Piano Practice Chart for Adults
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Here is a free lesson with a piano practice chart for adults, for beginners to intermediate players. But also more advanced players may find this useful.
You will learn proven techniques for making piano practice and learning a new piece as effective as possible.
Piano Practice Chart for Adults
Make sure to follow the step by step plan as outlined in the lesson below, and later adjust for your personal preferences.
- Listen to a video or recording of your selected piece, at least 2 times with the score in front of you.
- Highlight or mark any places in the score that you notice more than others. Where it’s extra interesting/beautiful/seems difficult for example.
- Divide the piece in the large parts that makes the “form” of the composition, like A B A for example.
- Divide each of these large parts in medium part, in phrases of 4-8 measures.
- Divide each medium part in small parts of 2-4 measures each.
Start Practicing in Parts
Start with the small parts.
- Play each small part very slowly each hand separately until the notes, fingering, rhythm (slow), dynamics and articulation is smooth and correct.
- Then repeat the small part 4 times in a row correctly.
- After repeating this process with all the small parts of the whole piece (or 1 large part if working with a long piece), practice in the same way each small part - but this time with both hands together. This time you must play even slower; about half tempo if possible. After playing absolutely correctly, repeat each part very slowly 4 times.
- Next, repeat the same procedure with the medium parts; hands separately 4 repeats, and hands together 4 repeats. This time practice with a metronome, but still in a very slow tempo.
- Finally, do the same as above with the larger parts. This time you’ll increase the metronome count with one step for each correct playing.
Working with the Whole Piece
- Practice each hand separately the whole piece in a medium tempo.
- Focus first on the basics, like correct notes, fingering, rhythm and dynamics. But also on phrasing and expression.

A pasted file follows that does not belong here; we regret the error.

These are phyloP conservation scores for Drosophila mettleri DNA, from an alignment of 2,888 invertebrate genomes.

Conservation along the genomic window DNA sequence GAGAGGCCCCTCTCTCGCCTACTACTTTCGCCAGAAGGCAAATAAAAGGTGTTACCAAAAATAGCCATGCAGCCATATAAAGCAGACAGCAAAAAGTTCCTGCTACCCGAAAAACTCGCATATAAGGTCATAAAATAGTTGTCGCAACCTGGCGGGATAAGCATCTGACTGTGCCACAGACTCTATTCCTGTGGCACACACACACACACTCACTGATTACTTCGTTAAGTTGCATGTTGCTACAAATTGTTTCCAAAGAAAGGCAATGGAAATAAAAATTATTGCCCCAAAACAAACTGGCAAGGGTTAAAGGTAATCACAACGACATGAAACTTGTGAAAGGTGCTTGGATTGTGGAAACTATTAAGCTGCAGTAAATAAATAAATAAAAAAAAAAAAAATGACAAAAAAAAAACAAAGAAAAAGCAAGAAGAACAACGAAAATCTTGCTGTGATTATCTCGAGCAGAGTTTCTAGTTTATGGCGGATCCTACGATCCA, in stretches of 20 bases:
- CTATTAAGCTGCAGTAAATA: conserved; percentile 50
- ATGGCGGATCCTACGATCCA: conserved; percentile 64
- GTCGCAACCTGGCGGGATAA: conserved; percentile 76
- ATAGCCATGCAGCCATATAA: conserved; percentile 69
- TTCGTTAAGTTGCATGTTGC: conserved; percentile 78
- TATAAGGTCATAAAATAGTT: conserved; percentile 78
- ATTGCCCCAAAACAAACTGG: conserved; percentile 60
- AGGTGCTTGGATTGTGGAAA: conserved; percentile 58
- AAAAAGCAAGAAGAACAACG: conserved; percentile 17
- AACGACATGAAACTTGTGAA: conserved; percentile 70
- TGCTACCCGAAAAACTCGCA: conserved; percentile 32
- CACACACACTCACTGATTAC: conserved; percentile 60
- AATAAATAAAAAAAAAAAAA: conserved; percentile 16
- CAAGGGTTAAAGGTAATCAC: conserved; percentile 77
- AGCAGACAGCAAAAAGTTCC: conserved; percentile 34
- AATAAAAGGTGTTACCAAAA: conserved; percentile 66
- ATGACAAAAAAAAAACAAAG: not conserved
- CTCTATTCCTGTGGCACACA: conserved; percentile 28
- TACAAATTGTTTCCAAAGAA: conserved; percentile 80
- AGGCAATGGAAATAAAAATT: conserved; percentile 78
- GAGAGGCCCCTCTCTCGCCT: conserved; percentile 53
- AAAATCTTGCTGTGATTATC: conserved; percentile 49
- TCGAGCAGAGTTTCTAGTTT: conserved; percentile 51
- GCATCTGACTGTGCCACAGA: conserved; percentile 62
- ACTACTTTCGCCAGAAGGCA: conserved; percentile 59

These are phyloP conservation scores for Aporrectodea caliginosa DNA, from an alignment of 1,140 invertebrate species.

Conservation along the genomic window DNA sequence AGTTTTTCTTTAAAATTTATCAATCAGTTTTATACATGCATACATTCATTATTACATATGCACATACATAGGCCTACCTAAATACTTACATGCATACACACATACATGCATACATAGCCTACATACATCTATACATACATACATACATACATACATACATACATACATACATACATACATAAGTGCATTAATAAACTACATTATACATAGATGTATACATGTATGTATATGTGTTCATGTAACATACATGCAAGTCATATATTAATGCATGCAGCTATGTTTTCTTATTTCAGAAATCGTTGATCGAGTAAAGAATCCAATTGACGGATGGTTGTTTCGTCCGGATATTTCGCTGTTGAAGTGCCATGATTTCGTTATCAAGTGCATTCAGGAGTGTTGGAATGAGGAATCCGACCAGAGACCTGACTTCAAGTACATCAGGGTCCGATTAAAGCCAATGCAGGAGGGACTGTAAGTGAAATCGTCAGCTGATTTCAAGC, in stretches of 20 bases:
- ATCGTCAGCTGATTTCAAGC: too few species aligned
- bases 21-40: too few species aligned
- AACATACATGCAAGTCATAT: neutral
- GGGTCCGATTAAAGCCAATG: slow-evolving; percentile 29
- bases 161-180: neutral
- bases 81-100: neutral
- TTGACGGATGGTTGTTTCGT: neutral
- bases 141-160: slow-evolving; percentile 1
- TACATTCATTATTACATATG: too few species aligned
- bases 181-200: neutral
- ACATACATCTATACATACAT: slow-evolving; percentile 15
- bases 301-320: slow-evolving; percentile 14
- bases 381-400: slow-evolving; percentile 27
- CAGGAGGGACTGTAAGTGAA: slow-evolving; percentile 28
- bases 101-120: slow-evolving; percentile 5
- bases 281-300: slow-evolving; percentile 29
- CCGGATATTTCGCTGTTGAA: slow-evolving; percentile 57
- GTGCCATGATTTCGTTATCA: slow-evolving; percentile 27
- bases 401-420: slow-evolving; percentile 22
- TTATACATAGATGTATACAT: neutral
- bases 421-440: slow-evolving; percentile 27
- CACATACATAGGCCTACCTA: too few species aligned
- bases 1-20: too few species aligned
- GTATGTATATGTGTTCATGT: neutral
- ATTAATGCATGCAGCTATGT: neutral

- Once you can play correctly and without trouble in a comfortable tempo, repeat 4 times in a row correctly.
- Next, repeat the process in half tempo (extremely slow) with both hands, all the piece.
Polish the Parts
- Play only the melody/ies in the whole piece. Sometimes this is in only one hand, sometimes the melody moves from one hand to the other.
- Pick only one melody line each and work until perfect. Use correct fingers even though it might be awkward if you omit other parts.
- In the same manner, play only the bass line until perfect.
- Practice the full accompaniment without melody.
- Play the bass line and the melody only. Adjust dynamics and expression.
- Combine all parts and practice slowly.
After learning the piece securely in a slow tempo, it’s time to speed it up to full tempo gradually.
Sometimes this is easy, but sometimes this may take some time.
Go back to the first tasks and do them again, but this time with a metronome. For each correct repeat, increase the speed.
If possible, learn to play the piece slightly above the full tempo. This gives you a “margin” and makes the piece feel so much more comfortable when performing.
Different people have different ease for memorization. Although memorization is a skill that can be trained and greatly improved- some pianists don’t have to “train” it at all!
But, instead of getting stuck pondering the unfairness of that- just get on with it! ; )
Go back to the first tasks. This time, for each of the (4) repeats:
- Look only at the notes,
- Look only at your hand/s with the music in front of you.
- Look only at your hands without the music in front of you.
- Same as 3.
Do the same with each of the parts, as outlined above.
To maintain the pieces you love to keep on your repertoire, you need to maintain them.
- After first learning a piece of music you obviously want to play it as much as possible.
- The first week after, once daily.
- The second week after once every 2-3 days.
- After that, play 2 times a week as long as you’d like to keep the piece on your repertoire.
Here you can print the free Piano Practice Chart (PDF) as a reference and for your convenience:
Piano Practice Organization
To keep several pieces organized regarding level of “readiness”, I keep a simple folder with the different levels written out as dividers.
Once a piece “graduates” from one level to the next, I simply move it to the next level.
We try to have at least one piece, repertoire and etudes, on each level. This keeps the piano practice varied and more fun.
What do you think? Was this useful to you?
Let me know what you think in the comments below!